Miriam Kuppermann, PhD, MPH
|Address||550 16th Street|
San Francisco CA 94158
Miriam Kuppermann is a Professor in the Departments of Obstetrics, Gynecology & Reproductive Sciences, and Epidemiology & Biostatistics. She is also Vice Chair for Clinical Research in the Department of Obstetrics, Gynecology & Reproductive Sciences; Director of the Program in Clinical Perinatal and Comparative Effectiveness Research in the Division of Maternal Fetal Medicine; Director of the CTSI Resident Research Training Program; a member of the steering committee of the Medical Effectiveness Research Center for Diverse Populations; and a core faculty member of the Center for Health and Community. Dr. Kuppermann has been conducting patient-centered outcomes research since joining the UCSF faculty in 1995, focusing on patient preferences and informed decision making among racially/ethnically and socioeconomically diverse women. She has a long track record in conducting NIH, AHRQ-, PCORI- and foundation-funded studies in these populations in numerous contexts, including prenatal genetic testing, adult genetic testing for Lynch syndrome, noncancerous uterine conditions, cervical cancer screening and post CIN 2+ treatment surveillance, contraception, and mode of delivery. She and her group published a paper in JAMA describing the impact of an “informed free choice” approach to prenatal genetic testing among women of varying literacy levels (2014;312(12)1210-1217. doi:10.1001.jama2104.11479).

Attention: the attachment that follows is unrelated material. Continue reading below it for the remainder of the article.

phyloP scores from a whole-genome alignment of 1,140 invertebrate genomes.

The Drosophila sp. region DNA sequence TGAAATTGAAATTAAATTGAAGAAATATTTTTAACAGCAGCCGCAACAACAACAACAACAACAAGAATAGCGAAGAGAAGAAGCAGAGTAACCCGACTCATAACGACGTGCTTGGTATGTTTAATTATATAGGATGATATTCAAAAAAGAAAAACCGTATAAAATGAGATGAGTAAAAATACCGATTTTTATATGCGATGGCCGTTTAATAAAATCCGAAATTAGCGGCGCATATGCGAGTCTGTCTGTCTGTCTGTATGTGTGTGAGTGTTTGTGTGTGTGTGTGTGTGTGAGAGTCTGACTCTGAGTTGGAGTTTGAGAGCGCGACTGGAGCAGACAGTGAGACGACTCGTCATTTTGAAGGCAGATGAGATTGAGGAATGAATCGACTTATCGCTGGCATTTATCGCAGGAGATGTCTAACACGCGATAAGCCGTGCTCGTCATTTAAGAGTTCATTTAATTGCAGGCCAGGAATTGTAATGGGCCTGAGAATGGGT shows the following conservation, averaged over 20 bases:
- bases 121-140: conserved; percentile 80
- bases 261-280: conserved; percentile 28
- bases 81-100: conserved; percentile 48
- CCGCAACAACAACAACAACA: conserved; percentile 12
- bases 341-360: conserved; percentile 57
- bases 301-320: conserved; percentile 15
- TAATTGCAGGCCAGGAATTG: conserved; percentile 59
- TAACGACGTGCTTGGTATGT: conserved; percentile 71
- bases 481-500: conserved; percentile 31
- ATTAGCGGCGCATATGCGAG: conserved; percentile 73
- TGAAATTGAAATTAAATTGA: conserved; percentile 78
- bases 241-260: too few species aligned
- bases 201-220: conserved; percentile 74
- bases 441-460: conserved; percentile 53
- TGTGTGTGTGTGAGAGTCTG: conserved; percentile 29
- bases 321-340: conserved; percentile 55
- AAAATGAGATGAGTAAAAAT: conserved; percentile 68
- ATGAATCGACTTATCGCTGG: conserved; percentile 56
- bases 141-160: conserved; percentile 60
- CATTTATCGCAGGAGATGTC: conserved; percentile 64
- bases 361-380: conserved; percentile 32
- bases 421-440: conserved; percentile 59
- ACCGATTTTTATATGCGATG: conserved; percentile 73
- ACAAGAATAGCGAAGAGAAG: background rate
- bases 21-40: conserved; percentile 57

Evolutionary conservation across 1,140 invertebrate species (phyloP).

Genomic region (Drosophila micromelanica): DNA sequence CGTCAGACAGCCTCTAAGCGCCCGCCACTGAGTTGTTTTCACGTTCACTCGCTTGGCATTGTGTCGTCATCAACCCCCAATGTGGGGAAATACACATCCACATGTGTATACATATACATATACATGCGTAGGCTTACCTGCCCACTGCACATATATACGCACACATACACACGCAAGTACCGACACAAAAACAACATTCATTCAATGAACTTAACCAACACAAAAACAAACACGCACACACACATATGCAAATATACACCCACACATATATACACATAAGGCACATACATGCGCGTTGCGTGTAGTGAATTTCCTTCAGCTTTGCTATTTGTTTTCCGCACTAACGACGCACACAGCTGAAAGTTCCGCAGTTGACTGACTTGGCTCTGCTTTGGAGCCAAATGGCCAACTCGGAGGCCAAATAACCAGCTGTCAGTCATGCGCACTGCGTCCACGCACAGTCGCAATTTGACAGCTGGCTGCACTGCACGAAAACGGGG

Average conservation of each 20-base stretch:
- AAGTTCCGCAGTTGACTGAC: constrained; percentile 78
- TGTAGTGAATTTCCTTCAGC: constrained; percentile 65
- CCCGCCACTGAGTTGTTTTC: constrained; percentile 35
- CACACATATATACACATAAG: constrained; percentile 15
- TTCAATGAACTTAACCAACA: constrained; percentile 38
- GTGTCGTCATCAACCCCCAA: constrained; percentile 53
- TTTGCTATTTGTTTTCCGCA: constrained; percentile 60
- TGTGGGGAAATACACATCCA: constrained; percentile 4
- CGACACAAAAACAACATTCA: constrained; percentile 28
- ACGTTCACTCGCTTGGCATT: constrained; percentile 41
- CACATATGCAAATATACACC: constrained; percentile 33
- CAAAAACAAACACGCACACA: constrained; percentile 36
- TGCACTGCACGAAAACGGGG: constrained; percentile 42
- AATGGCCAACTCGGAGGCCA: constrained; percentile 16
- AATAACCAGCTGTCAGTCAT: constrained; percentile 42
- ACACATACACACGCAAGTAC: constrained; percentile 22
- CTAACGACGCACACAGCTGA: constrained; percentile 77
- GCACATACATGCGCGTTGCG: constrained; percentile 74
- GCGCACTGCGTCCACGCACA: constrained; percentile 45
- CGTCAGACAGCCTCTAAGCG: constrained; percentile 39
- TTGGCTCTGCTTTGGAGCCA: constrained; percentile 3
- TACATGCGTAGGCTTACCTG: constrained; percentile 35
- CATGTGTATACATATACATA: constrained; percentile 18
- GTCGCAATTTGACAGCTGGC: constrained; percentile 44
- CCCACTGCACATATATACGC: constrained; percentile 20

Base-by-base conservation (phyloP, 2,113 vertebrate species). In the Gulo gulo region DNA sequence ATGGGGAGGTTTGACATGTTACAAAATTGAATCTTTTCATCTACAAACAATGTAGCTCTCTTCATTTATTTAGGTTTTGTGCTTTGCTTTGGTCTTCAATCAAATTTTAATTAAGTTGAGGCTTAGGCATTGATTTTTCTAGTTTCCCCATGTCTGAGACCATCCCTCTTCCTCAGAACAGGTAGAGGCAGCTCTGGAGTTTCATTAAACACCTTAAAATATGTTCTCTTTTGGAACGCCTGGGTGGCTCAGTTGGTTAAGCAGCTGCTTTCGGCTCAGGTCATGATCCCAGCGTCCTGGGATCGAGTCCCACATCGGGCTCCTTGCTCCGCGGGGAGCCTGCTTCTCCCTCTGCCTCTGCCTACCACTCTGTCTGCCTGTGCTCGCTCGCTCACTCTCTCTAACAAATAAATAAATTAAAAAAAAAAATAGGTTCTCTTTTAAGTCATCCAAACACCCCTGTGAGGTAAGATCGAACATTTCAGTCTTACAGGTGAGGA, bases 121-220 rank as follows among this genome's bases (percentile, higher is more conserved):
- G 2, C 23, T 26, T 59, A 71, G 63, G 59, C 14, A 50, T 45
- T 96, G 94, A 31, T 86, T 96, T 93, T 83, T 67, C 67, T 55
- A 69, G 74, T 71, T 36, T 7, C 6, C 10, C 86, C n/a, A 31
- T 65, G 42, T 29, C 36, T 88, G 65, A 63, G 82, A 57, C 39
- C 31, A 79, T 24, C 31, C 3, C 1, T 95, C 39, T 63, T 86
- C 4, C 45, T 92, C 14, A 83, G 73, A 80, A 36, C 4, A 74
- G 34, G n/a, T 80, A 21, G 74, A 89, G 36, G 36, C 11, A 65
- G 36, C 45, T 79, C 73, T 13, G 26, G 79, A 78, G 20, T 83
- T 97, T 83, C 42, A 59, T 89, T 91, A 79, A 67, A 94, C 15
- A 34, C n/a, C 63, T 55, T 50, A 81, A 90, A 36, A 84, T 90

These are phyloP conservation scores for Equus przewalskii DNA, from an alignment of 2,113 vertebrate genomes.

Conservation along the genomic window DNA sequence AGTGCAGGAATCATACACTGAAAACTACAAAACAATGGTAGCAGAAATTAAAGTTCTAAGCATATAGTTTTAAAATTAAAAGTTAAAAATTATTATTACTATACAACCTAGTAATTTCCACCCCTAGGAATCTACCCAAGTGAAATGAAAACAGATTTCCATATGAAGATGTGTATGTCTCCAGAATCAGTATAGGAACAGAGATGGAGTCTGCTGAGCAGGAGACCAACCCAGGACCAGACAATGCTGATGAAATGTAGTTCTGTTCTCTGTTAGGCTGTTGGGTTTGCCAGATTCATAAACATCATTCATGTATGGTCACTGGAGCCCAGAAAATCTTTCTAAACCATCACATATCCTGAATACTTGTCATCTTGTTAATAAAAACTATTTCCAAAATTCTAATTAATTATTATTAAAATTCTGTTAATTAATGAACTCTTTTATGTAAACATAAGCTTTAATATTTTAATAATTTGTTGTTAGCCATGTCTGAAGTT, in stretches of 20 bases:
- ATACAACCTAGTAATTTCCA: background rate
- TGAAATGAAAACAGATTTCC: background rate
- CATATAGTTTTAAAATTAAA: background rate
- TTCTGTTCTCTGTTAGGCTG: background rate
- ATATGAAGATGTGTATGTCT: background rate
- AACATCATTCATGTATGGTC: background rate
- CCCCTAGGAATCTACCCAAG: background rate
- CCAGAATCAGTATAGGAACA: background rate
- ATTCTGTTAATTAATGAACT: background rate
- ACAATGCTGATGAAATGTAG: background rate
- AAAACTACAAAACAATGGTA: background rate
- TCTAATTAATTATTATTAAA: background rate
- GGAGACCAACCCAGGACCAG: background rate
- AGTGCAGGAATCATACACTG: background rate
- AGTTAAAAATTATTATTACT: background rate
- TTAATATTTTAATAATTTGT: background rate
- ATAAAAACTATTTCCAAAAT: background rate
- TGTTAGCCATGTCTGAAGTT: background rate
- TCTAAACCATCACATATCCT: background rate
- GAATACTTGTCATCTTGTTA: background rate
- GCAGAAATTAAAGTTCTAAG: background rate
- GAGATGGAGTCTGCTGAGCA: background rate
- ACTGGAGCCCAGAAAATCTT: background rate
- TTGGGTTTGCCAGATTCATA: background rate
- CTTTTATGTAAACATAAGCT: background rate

Dr. Kuppermann is currently PI of “Effect of a Patient-Centered Decision App on TOLAC: An RCT (R01HD078748),” co-investigator/site PI for “Parental Education and Choice Regarding the Retention and Research Use of Residual Newborn Screening Samples” (PI: J Botkin, U of Utah), and co-investigator on “Using Comparative Effectiveness Analyses to Optimize Cervical Cancer Screening” (R01CA169093, PI, G Sawaya, UCSF). She is also a co-investigator on two PCORI-funded studies: “Randomized Trial to Increase Adherence to Cervical Cancer Screening Guidelines for Young Women” (CD-1304-6551, PI A Moscicki, UCSF and “Patient Centered Support for Contraceptive Decision Making” (CE-1304-6874; PI C Dehlendorf; UCSF). Dr. Kuppermann has been the primary research mentor to several K Scholars and recipients of other career development awards who have gone on to establish successful, independently funded research careers. She has also enjoyed mentoring numerous, college students, medical students, nursing students, residents, clinical fellows and faculty members. Dr. Kuppermann currently serves on the Executive Management Team of the UCSF Preterm Birth Initiative and is Vice-President Elect of the Society for Medical Decision Making.
Implementation Science, People with limited English proficiency, Socioeconomically marginalized groups, Pregnant women, Clinic, Decision aids, prenatal genetic testing, non-cancerous uterine conditions, screening for cervical cancer, Lynch syndrome testing, mode of delivery, contraception, preterm birth
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